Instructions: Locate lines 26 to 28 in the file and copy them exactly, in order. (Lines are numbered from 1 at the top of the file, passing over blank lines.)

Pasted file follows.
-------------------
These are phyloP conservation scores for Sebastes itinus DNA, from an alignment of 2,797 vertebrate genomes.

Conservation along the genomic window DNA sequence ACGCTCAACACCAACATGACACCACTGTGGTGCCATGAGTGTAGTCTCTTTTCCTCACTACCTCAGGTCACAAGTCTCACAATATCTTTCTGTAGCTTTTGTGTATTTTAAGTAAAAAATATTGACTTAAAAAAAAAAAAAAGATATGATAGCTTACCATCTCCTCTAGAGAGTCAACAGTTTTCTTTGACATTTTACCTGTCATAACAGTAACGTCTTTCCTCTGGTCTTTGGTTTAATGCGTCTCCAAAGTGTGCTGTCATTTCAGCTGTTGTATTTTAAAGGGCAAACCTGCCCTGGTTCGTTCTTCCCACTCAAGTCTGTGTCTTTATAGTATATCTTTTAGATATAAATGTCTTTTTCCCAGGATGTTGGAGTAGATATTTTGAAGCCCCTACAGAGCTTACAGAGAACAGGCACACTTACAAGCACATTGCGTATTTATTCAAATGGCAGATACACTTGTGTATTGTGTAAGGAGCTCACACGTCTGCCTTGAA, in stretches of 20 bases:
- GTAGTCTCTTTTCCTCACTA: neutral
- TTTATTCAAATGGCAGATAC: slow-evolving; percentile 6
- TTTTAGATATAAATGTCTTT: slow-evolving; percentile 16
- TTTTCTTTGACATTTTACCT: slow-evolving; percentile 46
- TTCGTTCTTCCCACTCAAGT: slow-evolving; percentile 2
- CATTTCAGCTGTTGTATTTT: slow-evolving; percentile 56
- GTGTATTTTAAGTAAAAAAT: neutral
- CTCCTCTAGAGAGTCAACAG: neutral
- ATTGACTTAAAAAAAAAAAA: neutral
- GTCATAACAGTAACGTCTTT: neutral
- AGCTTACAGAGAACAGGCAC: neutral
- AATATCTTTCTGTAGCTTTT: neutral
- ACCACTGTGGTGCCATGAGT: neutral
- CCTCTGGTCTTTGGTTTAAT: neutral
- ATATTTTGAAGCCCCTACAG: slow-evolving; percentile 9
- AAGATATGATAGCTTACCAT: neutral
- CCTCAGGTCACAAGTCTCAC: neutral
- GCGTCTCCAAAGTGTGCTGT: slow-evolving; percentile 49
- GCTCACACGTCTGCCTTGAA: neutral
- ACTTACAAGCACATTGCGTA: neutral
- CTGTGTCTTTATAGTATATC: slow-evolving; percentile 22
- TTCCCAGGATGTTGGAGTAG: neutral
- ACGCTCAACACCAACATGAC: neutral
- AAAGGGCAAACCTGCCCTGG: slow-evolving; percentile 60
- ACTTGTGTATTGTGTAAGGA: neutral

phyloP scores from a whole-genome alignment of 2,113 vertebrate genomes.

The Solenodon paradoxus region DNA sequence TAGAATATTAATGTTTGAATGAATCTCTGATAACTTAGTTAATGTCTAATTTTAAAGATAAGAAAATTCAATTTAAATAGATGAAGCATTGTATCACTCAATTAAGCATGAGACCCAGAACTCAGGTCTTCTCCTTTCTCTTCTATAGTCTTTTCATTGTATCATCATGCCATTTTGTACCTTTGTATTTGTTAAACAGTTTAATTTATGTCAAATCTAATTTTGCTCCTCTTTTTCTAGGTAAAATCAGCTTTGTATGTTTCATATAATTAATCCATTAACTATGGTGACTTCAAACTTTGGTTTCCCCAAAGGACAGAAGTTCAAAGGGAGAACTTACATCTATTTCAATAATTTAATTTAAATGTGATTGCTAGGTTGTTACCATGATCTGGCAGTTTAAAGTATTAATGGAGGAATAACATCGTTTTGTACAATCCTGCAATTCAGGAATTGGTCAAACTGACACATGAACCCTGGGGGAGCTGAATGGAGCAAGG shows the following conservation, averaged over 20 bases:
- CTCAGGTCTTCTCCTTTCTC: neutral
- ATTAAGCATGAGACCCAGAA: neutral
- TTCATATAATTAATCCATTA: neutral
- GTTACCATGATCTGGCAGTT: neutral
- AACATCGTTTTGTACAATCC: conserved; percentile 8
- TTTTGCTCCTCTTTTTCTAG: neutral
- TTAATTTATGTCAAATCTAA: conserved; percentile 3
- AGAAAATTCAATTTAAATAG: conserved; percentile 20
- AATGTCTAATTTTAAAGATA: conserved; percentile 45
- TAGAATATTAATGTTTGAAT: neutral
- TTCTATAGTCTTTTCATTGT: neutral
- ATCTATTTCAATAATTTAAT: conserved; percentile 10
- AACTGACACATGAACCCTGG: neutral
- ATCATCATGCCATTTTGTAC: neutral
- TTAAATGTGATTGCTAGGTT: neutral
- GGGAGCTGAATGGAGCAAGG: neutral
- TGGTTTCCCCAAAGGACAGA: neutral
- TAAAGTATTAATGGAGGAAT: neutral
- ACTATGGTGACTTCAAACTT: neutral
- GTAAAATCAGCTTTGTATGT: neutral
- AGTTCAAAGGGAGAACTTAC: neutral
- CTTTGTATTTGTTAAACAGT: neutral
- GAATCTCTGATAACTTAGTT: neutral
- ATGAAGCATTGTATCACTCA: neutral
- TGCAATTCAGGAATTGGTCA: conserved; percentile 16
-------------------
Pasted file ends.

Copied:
- AAAGGGCAAACCTGCCCTGG: slow-evolving; percentile 60
- ACTTGTGTATTGTGTAAGGA: neutral

phyloP scores from a whole-genome alignment of 2,113 vertebrate genomes.